FORT DETRICK, MD – Long approved for pain control in civilian and military medicine, synthetic opioids are substances that are created in a laboratory and act on the same targets in the brain as natural opiates like morphine and codeine. However, while developed with the best of intentions for pain relief, synthetic opioids such as fentanyl and carfentanil are also currently the main cause of drug overdose deaths in the United States. Ultra-potent versions of synthetic opioids are also believed to have been utilized by Russian special forces to incapacitate Chechen terrorists during a hostage rescue in the Dubrovka theatre in Moscow in 2002, resulting in the death of 127 hostages from the opioid exposure. The possibility of these being utilized as chemical weapons by terrorists or within the chemical, biological, radiological, and nuclear (CBRN) battlespace is very real. In the event of an ultra-potent opioid attack, commercial off-the-shelf treatments require multiple doses, and the response presents challenges to emergency personnel in chemical protective gear. But hope is on the horizon and a lifesaving product to combat ultra-potent opioid exposure is now readily available to warfighters and emergency responders with the click of a mouse.
Tasked with delivering a lifesaving pharmaceutical to service members who may be exposed to ultra-potent opioids, the Joint Project Manager for Chemical, Biological, Radiological, and Nuclear Medical’s (JPM CBRN Medical) Rapid Opioid Countermeasure System (ROCS) program, through partnership with kaléo, Inc., and with funding from the Chemical and Biological Defense Program (CBDP), developed and delivered a high-dose naloxone autoinjector (NAI) as a rescue treatment to counter opioid poisoning in less than three years. This NAI is a pre-filled autoinjector containing 10 milligrams of the opioid antagonist naloxone and can be administered via self- or buddy-aid into the front or side of the thigh through clothing, even chemical protection gear such as Mission Oriented Protective Posture, or “MOPP.” The JPM CBRN Medical is a component of the Joint Program Executive Office for Chemical, Biological, Radiological and Nuclear Defense (JPEO-CBRND).
On February 28, 2022, the U.S. Food and Drug Administration approved the 10-milligram NAI for use by military personnel and chemical incident responders for two uses: the first for the emergency treatment of individuals 12 years and older for suspected use of high potency opioids, such as fentanyl analogues as a chemical weapon, and the second as a temporary prevention against respiratory depression, central nervous system depression, or both in military personnel and chemical incident responders entering an area contaminated with high-potency opioids.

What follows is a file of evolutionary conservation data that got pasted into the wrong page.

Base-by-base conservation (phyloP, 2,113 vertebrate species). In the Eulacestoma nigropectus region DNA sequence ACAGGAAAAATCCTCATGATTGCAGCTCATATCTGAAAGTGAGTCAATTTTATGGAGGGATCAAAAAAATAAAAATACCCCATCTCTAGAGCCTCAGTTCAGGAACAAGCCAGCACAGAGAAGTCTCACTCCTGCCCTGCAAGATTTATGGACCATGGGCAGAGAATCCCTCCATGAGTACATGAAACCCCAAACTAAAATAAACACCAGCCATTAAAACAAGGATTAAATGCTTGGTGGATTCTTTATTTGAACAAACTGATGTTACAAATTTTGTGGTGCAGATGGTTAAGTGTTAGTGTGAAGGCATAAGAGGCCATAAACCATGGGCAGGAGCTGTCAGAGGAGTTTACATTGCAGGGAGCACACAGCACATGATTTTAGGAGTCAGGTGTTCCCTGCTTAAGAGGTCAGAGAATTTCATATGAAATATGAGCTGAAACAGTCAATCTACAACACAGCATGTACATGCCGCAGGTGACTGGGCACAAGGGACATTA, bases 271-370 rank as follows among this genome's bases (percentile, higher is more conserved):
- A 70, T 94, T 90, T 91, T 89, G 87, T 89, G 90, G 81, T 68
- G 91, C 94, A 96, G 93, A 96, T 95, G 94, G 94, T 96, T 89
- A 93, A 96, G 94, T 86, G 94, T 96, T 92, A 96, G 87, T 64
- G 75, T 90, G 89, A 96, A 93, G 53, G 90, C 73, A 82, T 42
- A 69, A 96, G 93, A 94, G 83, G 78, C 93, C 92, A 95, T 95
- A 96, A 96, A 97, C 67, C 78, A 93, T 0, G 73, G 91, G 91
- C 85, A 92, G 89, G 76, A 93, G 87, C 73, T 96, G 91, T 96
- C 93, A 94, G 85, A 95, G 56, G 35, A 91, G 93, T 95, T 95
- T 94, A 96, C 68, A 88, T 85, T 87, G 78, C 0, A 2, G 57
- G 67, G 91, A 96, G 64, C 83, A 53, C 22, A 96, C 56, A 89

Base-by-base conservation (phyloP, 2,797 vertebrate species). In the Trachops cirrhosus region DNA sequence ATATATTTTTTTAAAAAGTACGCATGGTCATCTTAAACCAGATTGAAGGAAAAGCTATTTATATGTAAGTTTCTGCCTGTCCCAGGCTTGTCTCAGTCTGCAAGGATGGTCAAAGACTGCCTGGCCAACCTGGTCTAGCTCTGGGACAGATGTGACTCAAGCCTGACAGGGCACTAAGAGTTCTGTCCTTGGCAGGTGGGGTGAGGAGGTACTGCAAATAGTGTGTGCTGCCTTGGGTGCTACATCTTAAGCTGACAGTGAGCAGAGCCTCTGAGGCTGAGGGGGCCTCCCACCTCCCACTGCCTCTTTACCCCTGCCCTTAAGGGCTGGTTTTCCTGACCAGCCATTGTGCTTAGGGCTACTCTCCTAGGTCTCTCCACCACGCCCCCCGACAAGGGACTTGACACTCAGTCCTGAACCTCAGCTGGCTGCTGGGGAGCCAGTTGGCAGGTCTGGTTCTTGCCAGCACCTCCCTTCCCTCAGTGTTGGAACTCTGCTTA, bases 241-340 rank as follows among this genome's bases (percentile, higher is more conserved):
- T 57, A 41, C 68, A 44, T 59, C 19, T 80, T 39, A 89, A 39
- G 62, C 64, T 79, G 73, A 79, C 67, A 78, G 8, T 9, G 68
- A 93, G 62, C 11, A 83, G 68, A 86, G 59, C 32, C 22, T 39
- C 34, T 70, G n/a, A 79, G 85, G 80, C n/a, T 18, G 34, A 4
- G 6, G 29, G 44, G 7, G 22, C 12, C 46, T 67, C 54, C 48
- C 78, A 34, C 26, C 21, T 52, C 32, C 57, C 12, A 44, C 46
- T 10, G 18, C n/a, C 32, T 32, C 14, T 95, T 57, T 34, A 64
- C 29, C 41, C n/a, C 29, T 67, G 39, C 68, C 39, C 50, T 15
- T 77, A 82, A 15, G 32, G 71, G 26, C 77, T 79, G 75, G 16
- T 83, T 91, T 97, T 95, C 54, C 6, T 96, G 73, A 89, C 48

To then bring this critical capability to the Services, the JPM CBRN Medical logistics team, in collaboration with the DLA Troop Support (TS), worked diligently to add the NAI to the DLA’s Pharmaceutical Prime Vendor Program (PPV). The PPV program is an innovative contract method used to provide drugs and other pharmaceuticals to our nations and Veterans, and other federal Government agencies. It is a concept of support whereby a prime commercial distributor serves as the provider of a broad range of drugs and pharmaceuticals, providing drugs directly to the customer and eliminating the need for managing large inventories at military facilities.
On June 01, 2023, a Distribution and Pricing Agreement (DAPA) was awarded to MacleanRx, facilitating addition of the 10mg NAI to the PPV program and allowing immediate availability to the Joint Services with deployed units to rapidly acquire as needed via National Stock Number (NSN) 6505-01-699-8878. For more information about the PPV program, visit: https://www.medical.dla.mil/Portal/PrimeVendor/PvPharm/PharmPVOverview.aspx.
“Convenient access to this lifesaving product is critical for operational readiness for service members, first responders like police, firefighters, and EMS, and border patrol at risk to ultra-potent opioid exposure,” said Joint Project Manager for CBRN Medical Col. Matthew Clark. “Of course, the hope is that this capability will never be needed on or off the battlefield, but its availability in the PPV program will ensure that we have the capability, if and when we need it, allowing us to effectively combat CBRN threats.”
Delivery of this fast-acting opioid therapeutic increases warfighter readiness, supports Defense Support to Civil Authorities across the homeland, and reduces operational risk to potent opioid exposure. Access to a point-of-injury countermeasure like the 10-milligram NAI is a major step forward to protect and maintain the readiness of the Joint Force while also supporting all who serve Americans across the country and around the world.